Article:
3 min read
11 Apr


Marketing mix modelling is currently enjoying a bit of a resurgence after being (unfairly) overshadowed by digital attribution and “AI-driven” alternatives. I’m measuring that only by the current level of demand for my services. 

It’s not just happening to me. Other freelancers and agencies large and small who offer MMM are experiencing the same. Why and why now? If you want to know more about what marketing mix modelling is, then have a look at these:


Marketing Mix Modelling

How does it work? 

Latest case studies 

Here are the three broad reasons as I see them. Notice how they are all umbrellas under which various different triggers are hidden.


1. Covid

It was not so much the pandemic itself (for most businesses) but the upheaval that came along due to government intervention into private lives and commerce. The impacts were unexpected then unpredictable. Two enemies of a thriving business.

Demand for products in some sectors skyrocketed above what supply chains could fulfil, in others it nosedived when certain industries effectively shut down. Knowing in either case whether you can market your way back to normality is useful.

Uncertainty tends to mess with marketing budgets, so the clients who cut budgets wanted to know if they’d done the right thing. Others who had enjoyed higher demand wanted to know how much of that was due to covid vs. their marketing. 

Clients who had pivoted into new revenue streams either by necessity or by seizing an opportunity found themselves with a new business arm to evaluate. And others spent budget in new marketing channels that were previously out of reach to them. 

In summary the uncertainty created by covid resulted in a lot of businesses reviewing how they monitor performance and evaluate marketing activities. Marketing mix modelling is the single stone that, if done right, kills both birds.


2. Cookies

Some other techniques that attribute monetary value to digital marketing performance rely on cookie tracking to monitor what an individual is doing online. Cookies allow a prospective customer’s journey to be mapped. 

With enough data it’s possible to understand the relative values of different types of digital marketing to a business. And to find those people again if you want to send them more messages. Cookies were easy to measure, so businesses did, in droves. 

Pressure has come from opposite ends of the field. Although it’s been delayed Google are blocking third party cookies on its browsers from 2023. And consumers are increasingly knowledgeable about being tracked and how to avoid it. 

Marketing mix modelling does not rely on cookies. Some businesses have realised that it’s worth sacrificing some minutiae about how digital channels work to be able to be measure robustly at all. Especially if recent questions are on fundamentals. 

And, as has always been the case, MMM measures marketing performance in the context of all other sales driving activities, online and offline, marketing or otherwise. Older but maybe wiser. Slower but more comprehensive. Reassuringly expensive. 

Marketing mix models and digital attribution are not truly substitutes. In marketing effectiveness heaven all businesses have both - and more research besides. Back in the real world of finite budgets and limited resources it is though often a choice.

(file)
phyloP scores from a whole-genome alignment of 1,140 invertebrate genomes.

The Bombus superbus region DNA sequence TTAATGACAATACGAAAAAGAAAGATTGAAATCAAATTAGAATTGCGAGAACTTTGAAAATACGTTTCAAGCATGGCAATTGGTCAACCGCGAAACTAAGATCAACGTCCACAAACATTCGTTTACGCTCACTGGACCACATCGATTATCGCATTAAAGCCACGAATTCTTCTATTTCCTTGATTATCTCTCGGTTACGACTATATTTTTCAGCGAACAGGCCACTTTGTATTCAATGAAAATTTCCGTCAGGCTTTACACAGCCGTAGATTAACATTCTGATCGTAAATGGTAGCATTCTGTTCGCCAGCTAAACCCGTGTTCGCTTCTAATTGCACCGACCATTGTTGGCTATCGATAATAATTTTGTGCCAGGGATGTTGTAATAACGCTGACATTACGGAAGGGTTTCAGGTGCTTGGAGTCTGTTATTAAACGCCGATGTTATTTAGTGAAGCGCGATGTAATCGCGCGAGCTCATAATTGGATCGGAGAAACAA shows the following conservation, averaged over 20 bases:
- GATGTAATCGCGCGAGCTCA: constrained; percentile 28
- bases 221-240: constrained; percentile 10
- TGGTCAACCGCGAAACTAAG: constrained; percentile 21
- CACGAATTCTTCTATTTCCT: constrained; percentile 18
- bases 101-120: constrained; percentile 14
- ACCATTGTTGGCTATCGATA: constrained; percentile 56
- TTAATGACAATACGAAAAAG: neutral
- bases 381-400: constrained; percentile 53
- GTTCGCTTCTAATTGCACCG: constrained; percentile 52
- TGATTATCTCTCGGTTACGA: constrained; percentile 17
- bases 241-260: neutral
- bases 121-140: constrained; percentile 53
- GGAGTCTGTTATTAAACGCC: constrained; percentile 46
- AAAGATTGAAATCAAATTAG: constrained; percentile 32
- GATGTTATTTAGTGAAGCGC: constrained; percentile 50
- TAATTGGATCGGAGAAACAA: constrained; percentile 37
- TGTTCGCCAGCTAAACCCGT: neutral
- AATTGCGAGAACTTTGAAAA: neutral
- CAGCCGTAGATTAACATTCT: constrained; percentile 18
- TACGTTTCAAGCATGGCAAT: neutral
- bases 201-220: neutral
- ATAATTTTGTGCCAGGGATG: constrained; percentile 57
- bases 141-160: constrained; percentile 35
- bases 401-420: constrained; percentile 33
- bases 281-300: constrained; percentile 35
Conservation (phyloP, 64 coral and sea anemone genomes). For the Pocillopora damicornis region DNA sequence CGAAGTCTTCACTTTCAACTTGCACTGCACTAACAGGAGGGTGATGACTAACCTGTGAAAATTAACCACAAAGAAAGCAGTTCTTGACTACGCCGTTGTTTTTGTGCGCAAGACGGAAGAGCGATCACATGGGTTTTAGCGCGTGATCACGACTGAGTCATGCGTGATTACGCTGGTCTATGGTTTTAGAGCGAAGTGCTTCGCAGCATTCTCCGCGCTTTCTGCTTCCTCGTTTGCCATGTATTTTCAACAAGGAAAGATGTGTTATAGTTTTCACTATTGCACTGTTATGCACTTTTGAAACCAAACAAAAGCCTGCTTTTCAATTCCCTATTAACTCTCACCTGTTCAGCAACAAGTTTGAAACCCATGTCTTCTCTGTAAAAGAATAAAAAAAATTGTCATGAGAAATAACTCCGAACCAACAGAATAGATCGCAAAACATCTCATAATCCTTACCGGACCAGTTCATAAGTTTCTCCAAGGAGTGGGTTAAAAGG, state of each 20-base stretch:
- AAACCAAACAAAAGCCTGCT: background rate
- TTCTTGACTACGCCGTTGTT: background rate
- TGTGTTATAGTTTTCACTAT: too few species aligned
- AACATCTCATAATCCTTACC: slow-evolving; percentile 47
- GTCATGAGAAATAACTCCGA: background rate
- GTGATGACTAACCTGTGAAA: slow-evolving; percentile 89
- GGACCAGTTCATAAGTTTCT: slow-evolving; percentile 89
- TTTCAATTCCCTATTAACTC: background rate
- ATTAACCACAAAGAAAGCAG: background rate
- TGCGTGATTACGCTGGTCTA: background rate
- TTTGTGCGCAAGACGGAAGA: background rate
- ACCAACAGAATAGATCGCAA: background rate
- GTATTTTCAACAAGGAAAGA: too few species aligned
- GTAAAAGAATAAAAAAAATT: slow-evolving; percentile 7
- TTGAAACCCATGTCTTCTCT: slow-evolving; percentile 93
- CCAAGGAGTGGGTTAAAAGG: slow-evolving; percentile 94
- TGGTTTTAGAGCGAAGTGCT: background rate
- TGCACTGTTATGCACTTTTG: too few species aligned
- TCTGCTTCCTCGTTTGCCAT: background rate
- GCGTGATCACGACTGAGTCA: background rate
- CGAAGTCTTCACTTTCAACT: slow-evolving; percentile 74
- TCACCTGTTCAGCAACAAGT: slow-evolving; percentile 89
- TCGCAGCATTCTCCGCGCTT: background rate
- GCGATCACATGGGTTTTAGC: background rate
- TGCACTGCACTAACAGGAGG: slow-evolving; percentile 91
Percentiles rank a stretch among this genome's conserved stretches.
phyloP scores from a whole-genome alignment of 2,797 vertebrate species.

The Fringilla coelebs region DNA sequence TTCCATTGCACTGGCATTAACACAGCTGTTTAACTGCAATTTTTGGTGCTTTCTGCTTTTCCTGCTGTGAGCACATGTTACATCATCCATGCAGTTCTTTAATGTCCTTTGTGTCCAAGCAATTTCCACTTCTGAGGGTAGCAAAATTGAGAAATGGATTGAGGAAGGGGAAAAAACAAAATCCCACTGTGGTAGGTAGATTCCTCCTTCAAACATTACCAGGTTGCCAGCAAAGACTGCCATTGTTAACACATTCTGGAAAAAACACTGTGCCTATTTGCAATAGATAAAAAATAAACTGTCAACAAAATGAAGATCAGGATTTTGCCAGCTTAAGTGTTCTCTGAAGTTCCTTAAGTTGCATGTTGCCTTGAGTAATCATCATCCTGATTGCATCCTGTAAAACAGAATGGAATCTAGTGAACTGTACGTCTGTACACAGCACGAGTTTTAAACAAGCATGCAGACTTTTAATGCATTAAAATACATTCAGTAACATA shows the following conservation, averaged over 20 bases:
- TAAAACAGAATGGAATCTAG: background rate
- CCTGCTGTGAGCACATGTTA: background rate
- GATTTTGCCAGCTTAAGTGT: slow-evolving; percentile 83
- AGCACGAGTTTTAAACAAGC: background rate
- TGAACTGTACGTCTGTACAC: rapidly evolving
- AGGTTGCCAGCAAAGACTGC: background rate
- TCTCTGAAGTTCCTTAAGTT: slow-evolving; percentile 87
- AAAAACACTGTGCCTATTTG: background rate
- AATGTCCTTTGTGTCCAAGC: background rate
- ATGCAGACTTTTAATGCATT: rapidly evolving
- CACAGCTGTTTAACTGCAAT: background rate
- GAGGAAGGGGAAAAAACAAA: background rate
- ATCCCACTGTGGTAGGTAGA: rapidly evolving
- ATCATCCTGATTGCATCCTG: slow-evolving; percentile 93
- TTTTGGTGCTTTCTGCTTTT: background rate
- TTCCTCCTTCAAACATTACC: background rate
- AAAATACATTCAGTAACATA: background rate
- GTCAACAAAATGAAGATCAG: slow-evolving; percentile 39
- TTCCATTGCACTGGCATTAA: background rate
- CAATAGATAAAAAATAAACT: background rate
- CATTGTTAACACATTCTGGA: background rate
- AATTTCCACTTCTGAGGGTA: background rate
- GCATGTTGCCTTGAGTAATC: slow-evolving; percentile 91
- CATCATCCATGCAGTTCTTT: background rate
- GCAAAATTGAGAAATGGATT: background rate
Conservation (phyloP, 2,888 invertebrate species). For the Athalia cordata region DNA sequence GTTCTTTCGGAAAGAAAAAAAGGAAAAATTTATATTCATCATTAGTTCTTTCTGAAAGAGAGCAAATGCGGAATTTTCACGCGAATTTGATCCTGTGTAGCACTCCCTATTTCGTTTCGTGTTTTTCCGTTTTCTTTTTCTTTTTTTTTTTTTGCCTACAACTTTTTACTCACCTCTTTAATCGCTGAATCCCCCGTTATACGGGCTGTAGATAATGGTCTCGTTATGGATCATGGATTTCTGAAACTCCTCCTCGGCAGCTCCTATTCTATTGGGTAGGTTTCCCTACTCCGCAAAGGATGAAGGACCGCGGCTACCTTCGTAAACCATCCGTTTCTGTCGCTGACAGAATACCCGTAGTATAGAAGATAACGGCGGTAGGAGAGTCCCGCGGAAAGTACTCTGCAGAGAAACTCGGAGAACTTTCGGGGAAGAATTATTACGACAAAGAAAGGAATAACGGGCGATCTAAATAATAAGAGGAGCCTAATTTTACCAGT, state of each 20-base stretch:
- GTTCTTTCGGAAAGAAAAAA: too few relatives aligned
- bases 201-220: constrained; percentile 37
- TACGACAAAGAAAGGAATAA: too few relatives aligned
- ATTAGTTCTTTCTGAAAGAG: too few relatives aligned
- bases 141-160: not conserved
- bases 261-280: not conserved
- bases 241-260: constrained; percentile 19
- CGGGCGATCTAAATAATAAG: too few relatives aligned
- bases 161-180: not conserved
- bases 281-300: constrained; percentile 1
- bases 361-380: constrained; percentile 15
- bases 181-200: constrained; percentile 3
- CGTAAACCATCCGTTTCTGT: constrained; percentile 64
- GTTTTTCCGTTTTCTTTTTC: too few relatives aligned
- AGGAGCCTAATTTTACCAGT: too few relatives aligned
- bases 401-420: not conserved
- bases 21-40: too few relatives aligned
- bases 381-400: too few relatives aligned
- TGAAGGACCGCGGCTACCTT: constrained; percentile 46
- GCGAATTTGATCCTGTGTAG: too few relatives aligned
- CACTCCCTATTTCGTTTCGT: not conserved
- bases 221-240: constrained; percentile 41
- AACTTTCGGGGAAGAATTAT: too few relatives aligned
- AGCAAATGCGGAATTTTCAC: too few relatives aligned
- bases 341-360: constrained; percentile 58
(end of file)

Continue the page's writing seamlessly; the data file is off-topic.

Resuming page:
3. Consulting

Some businesses with huge marketing effectiveness programs pressed pause in 2020. I don’t blame them. Marketing budgets were slashed as sectors shut down. No point in paying what can be a small fortune to precisely measure not much. 

These big projects work so well for decision-making because the measures are uniform across brands and countries. The analysis is too. Standard inputs and approaches ensure consistent outputs across said brands and countries. 

But that’s still rather shot to sh*t in some businesses where said brands and countries are all now in different places, post covid. Cookie cutter no longer cuts it. The business questions are much harder and need experienced hands and heads. 

I’m sure that those businesses will resume, the analytics is so embedded in their operational decision-making for them not to. My point is more about the nature of the current business questions that you might use MMM to answer. 

And that if you are a business just embarking now on deeper marketing effectiveness evaluation, it’s perhaps the consultant’s sector knowledge or career experience rather than their skills as an econometrician that are of most value. 

The true value of any quantitative research is only unlocked when the collaboration between business and consultant leads to a business being totally clear on what it should do next to better achieve its goals. Models don’t shout that on their own.


Wrapping it up

Covid, cookies and consulting are my three broad reasons why marketing mix modelling is so popular right now. 

In whatever direction a business was affected covid obscured how other things were working. And it still is. Businesses who’ve never felt the need for this type of analysis have been shaken to their core and are giving it a go for the first time. 

Different approaches come in and out of fashion. But marketing mix modelling, as one of the elder statesmen in marketing effectiveness, is not adversely impacted by what’s going on in the digital landscape. 

The questions being asked are hard. Building a model is just the start. To interpret the model and measures you need a consultant who will engage the right people in your business, and work with them to generate actionable recommendations. 

Get in touch if you think I can help you :)

© Jo Gordon Consulting Ltd 2022

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